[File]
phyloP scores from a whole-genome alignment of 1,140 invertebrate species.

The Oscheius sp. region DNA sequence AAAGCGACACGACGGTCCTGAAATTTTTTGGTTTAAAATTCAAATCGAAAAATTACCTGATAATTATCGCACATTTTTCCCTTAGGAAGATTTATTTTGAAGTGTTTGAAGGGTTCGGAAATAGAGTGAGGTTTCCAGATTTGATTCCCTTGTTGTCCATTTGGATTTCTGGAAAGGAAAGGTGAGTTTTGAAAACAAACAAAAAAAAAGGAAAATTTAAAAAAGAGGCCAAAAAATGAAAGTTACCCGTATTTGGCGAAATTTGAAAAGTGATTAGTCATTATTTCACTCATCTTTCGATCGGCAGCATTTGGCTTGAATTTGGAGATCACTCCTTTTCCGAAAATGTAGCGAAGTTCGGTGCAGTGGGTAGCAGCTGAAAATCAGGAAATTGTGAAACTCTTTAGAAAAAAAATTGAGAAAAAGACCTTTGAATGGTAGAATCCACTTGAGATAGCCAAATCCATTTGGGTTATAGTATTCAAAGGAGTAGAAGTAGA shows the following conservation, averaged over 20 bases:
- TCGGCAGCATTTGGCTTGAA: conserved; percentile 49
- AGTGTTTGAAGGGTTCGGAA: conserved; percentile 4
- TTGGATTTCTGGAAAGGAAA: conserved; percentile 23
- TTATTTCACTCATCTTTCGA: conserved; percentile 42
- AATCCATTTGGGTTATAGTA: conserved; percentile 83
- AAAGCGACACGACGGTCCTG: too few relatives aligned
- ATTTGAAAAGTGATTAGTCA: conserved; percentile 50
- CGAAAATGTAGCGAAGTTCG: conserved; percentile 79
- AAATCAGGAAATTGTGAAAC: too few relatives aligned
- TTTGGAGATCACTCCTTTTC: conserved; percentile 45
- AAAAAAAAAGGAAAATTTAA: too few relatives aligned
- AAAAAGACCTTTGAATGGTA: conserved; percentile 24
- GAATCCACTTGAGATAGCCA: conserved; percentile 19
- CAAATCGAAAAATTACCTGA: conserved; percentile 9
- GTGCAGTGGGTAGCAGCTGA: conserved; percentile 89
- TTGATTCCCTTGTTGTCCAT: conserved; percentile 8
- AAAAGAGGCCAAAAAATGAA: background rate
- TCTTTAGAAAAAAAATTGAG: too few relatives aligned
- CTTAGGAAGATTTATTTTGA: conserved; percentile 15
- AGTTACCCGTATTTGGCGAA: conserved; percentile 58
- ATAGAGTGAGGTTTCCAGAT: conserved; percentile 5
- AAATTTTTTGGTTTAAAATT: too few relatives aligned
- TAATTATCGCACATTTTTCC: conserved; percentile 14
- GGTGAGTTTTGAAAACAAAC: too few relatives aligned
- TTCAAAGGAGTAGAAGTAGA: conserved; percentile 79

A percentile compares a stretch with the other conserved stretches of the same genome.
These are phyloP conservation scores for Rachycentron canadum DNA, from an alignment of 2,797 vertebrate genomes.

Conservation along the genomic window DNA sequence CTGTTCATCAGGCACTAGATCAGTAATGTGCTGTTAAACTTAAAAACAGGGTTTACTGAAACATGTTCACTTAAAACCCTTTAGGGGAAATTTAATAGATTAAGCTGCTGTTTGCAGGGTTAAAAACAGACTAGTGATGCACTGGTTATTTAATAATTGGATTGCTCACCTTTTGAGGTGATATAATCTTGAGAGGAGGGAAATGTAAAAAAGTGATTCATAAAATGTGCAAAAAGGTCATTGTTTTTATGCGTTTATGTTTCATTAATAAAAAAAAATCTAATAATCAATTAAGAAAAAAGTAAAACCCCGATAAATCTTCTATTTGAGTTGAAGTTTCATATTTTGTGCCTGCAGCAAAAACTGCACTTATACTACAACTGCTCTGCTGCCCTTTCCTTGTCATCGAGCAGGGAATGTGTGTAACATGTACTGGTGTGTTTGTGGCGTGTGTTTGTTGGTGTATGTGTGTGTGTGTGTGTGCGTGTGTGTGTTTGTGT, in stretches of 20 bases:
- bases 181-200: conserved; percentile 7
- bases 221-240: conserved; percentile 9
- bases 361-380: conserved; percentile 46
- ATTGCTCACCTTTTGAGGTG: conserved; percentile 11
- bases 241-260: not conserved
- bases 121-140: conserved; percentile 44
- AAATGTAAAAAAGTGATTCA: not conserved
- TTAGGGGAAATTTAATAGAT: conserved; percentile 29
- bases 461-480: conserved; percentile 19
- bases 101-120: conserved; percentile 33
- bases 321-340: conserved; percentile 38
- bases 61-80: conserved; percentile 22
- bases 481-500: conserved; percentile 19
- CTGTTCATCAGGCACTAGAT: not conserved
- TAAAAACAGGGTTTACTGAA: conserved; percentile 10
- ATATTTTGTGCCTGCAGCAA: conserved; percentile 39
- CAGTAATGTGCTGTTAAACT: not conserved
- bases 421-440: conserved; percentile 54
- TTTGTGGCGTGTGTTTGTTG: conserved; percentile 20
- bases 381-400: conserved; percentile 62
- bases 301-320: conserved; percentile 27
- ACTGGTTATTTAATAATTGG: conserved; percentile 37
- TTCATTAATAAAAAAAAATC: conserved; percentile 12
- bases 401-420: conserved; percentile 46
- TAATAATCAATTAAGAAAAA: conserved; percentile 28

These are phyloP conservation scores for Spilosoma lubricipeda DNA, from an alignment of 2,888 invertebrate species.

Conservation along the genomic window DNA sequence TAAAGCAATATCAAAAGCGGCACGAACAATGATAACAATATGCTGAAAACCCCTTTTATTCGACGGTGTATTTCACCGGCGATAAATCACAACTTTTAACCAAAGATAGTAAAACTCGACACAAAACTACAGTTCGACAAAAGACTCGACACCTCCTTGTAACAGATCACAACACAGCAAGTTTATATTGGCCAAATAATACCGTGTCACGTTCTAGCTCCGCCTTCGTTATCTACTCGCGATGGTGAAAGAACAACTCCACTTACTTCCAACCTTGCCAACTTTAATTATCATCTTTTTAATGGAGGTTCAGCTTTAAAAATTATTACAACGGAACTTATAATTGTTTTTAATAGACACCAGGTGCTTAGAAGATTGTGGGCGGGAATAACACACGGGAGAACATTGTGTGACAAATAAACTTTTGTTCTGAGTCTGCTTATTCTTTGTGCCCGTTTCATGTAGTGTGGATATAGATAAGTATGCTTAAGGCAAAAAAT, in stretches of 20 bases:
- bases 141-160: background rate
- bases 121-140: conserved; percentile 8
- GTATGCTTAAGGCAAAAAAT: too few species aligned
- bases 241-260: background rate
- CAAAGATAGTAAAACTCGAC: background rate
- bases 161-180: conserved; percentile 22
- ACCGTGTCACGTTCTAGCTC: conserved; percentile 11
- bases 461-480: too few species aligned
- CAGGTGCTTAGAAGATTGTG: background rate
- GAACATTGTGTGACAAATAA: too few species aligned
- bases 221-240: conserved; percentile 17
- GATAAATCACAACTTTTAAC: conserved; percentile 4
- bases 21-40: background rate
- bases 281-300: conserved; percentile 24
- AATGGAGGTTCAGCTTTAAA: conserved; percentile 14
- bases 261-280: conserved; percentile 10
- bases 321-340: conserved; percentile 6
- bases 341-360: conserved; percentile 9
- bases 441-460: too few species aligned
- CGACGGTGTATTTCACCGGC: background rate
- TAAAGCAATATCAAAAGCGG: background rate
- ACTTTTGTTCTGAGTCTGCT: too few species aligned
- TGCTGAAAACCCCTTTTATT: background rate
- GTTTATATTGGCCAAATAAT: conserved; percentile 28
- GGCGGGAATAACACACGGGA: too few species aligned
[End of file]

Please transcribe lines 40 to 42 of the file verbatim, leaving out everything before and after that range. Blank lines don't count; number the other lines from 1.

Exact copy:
- bases 101-120: conserved; percentile 33
- bases 321-340: conserved; percentile 38
- bases 61-80: conserved; percentile 22